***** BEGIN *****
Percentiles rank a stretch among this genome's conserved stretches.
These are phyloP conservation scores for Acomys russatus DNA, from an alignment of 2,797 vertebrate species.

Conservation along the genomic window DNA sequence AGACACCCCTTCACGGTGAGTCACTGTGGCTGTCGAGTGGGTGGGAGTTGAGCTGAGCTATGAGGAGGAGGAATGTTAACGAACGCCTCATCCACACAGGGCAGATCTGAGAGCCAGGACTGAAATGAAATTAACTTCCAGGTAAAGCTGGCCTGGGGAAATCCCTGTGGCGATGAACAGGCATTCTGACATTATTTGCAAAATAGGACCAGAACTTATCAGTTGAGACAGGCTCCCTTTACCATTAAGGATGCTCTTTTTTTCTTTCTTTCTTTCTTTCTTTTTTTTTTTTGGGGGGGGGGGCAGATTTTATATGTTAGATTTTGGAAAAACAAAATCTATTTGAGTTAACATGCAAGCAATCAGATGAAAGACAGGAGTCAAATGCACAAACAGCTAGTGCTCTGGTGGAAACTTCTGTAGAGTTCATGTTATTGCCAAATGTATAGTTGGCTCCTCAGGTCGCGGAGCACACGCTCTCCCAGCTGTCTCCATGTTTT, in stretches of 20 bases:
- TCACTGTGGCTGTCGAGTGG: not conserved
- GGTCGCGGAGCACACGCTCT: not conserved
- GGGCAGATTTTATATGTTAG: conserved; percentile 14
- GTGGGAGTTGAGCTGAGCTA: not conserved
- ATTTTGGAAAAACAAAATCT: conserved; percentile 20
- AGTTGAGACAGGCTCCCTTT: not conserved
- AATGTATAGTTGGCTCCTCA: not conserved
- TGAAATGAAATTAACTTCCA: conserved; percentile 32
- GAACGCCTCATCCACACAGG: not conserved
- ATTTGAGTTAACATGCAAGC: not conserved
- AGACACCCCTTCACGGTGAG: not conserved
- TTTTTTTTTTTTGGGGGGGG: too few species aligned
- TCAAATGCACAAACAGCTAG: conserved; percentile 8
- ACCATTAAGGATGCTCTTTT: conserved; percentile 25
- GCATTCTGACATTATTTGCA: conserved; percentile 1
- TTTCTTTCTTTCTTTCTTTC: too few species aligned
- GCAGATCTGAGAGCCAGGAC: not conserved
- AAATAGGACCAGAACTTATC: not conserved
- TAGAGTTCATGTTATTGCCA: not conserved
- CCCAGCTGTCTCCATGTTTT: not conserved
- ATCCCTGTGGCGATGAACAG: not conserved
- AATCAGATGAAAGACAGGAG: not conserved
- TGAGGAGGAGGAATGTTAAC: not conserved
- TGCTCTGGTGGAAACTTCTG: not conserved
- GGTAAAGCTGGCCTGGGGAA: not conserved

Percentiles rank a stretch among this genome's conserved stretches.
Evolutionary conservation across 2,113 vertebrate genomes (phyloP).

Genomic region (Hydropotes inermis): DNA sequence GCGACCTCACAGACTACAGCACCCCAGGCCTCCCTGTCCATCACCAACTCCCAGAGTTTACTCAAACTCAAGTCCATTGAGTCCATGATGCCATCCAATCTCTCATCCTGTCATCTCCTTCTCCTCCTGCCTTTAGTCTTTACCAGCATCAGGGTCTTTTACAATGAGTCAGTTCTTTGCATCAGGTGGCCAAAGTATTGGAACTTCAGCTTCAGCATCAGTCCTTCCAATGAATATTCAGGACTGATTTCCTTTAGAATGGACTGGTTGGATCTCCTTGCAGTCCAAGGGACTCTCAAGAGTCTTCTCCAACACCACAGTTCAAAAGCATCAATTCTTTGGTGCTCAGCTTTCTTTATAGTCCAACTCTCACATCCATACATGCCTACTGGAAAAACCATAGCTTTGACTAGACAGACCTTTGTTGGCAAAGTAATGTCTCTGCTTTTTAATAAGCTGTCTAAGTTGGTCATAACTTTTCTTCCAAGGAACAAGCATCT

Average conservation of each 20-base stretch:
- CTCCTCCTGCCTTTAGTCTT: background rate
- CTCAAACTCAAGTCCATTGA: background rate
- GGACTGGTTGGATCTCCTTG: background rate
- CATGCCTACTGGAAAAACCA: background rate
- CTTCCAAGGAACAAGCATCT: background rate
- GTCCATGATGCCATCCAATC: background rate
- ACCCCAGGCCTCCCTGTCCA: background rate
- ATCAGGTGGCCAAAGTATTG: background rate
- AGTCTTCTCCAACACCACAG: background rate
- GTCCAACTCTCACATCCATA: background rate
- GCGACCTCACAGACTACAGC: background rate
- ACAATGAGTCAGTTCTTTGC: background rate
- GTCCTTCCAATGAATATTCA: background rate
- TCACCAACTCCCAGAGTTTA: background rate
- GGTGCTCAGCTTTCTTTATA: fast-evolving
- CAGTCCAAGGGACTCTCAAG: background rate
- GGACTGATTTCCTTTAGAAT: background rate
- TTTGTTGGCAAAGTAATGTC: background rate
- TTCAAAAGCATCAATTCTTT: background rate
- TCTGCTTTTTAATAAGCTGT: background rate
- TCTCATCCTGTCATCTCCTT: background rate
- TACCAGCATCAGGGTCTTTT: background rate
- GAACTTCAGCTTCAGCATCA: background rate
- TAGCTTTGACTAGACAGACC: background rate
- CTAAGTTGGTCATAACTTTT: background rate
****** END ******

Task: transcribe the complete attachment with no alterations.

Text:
Percentiles rank a stretch among this genome's conserved stretches.
These are phyloP conservation scores for Acomys russatus DNA, from an alignment of 2,797 vertebrate species.

Conservation along the genomic window DNA sequence AGACACCCCTTCACGGTGAGTCACTGTGGCTGTCGAGTGGGTGGGAGTTGAGCTGAGCTATGAGGAGGAGGAATGTTAACGAACGCCTCATCCACACAGGGCAGATCTGAGAGCCAGGACTGAAATGAAATTAACTTCCAGGTAAAGCTGGCCTGGGGAAATCCCTGTGGCGATGAACAGGCATTCTGACATTATTTGCAAAATAGGACCAGAACTTATCAGTTGAGACAGGCTCCCTTTACCATTAAGGATGCTCTTTTTTTCTTTCTTTCTTTCTTTCTTTTTTTTTTTTGGGGGGGGGGGCAGATTTTATATGTTAGATTTTGGAAAAACAAAATCTATTTGAGTTAACATGCAAGCAATCAGATGAAAGACAGGAGTCAAATGCACAAACAGCTAGTGCTCTGGTGGAAACTTCTGTAGAGTTCATGTTATTGCCAAATGTATAGTTGGCTCCTCAGGTCGCGGAGCACACGCTCTCCCAGCTGTCTCCATGTTTT, in stretches of 20 bases:
- TCACTGTGGCTGTCGAGTGG: not conserved
- GGTCGCGGAGCACACGCTCT: not conserved
- GGGCAGATTTTATATGTTAG: conserved; percentile 14
- GTGGGAGTTGAGCTGAGCTA: not conserved
- ATTTTGGAAAAACAAAATCT: conserved; percentile 20
- AGTTGAGACAGGCTCCCTTT: not conserved
- AATGTATAGTTGGCTCCTCA: not conserved
- TGAAATGAAATTAACTTCCA: conserved; percentile 32
- GAACGCCTCATCCACACAGG: not conserved
- ATTTGAGTTAACATGCAAGC: not conserved
- AGACACCCCTTCACGGTGAG: not conserved
- TTTTTTTTTTTTGGGGGGGG: too few species aligned
- TCAAATGCACAAACAGCTAG: conserved; percentile 8
- ACCATTAAGGATGCTCTTTT: conserved; percentile 25
- GCATTCTGACATTATTTGCA: conserved; percentile 1
- TTTCTTTCTTTCTTTCTTTC: too few species aligned
- GCAGATCTGAGAGCCAGGAC: not conserved
- AAATAGGACCAGAACTTATC: not conserved
- TAGAGTTCATGTTATTGCCA: not conserved
- CCCAGCTGTCTCCATGTTTT: not conserved
- ATCCCTGTGGCGATGAACAG: not conserved
- AATCAGATGAAAGACAGGAG: not conserved
- TGAGGAGGAGGAATGTTAAC: not conserved
- TGCTCTGGTGGAAACTTCTG: not conserved
- GGTAAAGCTGGCCTGGGGAA: not conserved

Percentiles rank a stretch among this genome's conserved stretches.
Evolutionary conservation across 2,113 vertebrate genomes (phyloP).

Genomic region (Hydropotes inermis): DNA sequence GCGACCTCACAGACTACAGCACCCCAGGCCTCCCTGTCCATCACCAACTCCCAGAGTTTACTCAAACTCAAGTCCATTGAGTCCATGATGCCATCCAATCTCTCATCCTGTCATCTCCTTCTCCTCCTGCCTTTAGTCTTTACCAGCATCAGGGTCTTTTACAATGAGTCAGTTCTTTGCATCAGGTGGCCAAAGTATTGGAACTTCAGCTTCAGCATCAGTCCTTCCAATGAATATTCAGGACTGATTTCCTTTAGAATGGACTGGTTGGATCTCCTTGCAGTCCAAGGGACTCTCAAGAGTCTTCTCCAACACCACAGTTCAAAAGCATCAATTCTTTGGTGCTCAGCTTTCTTTATAGTCCAACTCTCACATCCATACATGCCTACTGGAAAAACCATAGCTTTGACTAGACAGACCTTTGTTGGCAAAGTAATGTCTCTGCTTTTTAATAAGCTGTCTAAGTTGGTCATAACTTTTCTTCCAAGGAACAAGCATCT

Average conservation of each 20-base stretch:
- CTCCTCCTGCCTTTAGTCTT: background rate
- CTCAAACTCAAGTCCATTGA: background rate
- GGACTGGTTGGATCTCCTTG: background rate
- CATGCCTACTGGAAAAACCA: background rate
- CTTCCAAGGAACAAGCATCT: background rate
- GTCCATGATGCCATCCAATC: background rate
- ACCCCAGGCCTCCCTGTCCA: background rate
- ATCAGGTGGCCAAAGTATTG: background rate
- AGTCTTCTCCAACACCACAG: background rate
- GTCCAACTCTCACATCCATA: background rate
- GCGACCTCACAGACTACAGC: background rate
- ACAATGAGTCAGTTCTTTGC: background rate
- GTCCTTCCAATGAATATTCA: background rate
- TCACCAACTCCCAGAGTTTA: background rate
- GGTGCTCAGCTTTCTTTATA: fast-evolving
- CAGTCCAAGGGACTCTCAAG: background rate
- GGACTGATTTCCTTTAGAAT: background rate
- TTTGTTGGCAAAGTAATGTC: background rate
- TTCAAAAGCATCAATTCTTT: background rate
- TCTGCTTTTTAATAAGCTGT: background rate
- TCTCATCCTGTCATCTCCTT: background rate
- TACCAGCATCAGGGTCTTTT: background rate
- GAACTTCAGCTTCAGCATCA: background rate
- TAGCTTTGACTAGACAGACC: background rate
- CTAAGTTGGTCATAACTTTT: background rate